The popularity of the Heisman was also Riska's doing. Club executives hatched the idea for the award in 1935 and named it after their athletic director, the venerable John W. Heisman.

Heisman, who coached at Auburn, Clemson, Georgia Tech, Penn, Washington and Jefferson, and Oberlin College, resisted the idea of having the award named after him. It wasn't until his death in 1936 that the award was named in his honor.

While the award was the pre-eminent college football honor for decades, the ceremony became popular when it began to be televised in the 1970s. And Riska cultivated the lore of the award by gathering past winners for golf tournaments and functions.

"It really became special," Riska said. "Every year there's only one Heisman Trophy winner. It became an event. Plus, college football became bigger and bigger. There was so much more focus."

Said Rodgers: "They've created a fraternity. Once you're in, you're in for life. They really made it special, and the interest grew."

Yet the club failed to turn the popularity of the event into a financial windfall. The Heisman ceremony became a perennial TV event, but the backdrop of the wood-paneled Heisman Room was as much the star as the players.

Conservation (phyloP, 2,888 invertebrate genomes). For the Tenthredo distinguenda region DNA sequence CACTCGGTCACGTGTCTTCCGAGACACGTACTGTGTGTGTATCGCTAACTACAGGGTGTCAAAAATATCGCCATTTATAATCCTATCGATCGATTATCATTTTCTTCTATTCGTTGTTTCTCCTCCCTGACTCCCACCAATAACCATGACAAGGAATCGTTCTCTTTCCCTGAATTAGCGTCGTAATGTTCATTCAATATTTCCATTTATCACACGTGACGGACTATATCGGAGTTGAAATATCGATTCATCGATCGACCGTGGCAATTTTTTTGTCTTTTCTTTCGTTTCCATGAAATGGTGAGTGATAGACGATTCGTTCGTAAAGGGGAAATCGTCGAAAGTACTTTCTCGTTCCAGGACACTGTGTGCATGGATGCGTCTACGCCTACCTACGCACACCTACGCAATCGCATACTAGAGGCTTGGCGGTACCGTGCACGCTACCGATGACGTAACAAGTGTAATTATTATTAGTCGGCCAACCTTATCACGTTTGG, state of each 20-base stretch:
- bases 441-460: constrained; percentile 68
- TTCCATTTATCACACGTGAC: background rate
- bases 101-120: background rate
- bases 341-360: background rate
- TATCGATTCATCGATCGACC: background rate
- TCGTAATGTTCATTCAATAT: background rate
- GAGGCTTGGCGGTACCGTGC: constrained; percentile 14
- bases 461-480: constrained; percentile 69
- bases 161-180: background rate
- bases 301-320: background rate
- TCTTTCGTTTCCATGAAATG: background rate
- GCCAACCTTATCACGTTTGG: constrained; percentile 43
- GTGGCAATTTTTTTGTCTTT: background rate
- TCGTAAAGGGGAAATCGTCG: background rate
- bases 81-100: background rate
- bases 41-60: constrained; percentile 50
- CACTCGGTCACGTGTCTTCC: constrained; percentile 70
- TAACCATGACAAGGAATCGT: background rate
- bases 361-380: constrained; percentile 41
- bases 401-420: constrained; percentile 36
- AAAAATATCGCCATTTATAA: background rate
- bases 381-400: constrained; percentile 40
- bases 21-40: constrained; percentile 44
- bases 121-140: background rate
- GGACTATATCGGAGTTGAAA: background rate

Forgotten Home

Beyond the revered room, though, the club was being ignored. Membership, as high as 4,000 in the mid-1980s, was fewer than 1,000 by end of the '90s. Club executives ignored plumbing and electrical problems while failing to modernize the building.

"Nobody looked to the future," Riska said.

These days, the 12th-floor swimming pool that was an architectural landmark when it was built in 1929 sits empty. The Heisman room is littered and jumbled, and the restaurant and bar that was the scene of so much schmoozing is dark and dreary.

"So much history in there," said Corcoran, an executive at Morgan Stanley. "It's sad to see it like this."

Of course, the dire financial predicament isn't uncommon for a club built during the stock market crash in 1929. The club struggled in its early years and was saved when it began attracting celebrity members such as Jack Dempsey and Grantland Rice.

It may need the same level of luminaries to bail it out this time. Corcoran said he is working to raise money, hoping the club can compile enough to match a government grant. The matching grant was offered earlier in the year, but the club initially was unable to find the matching funds.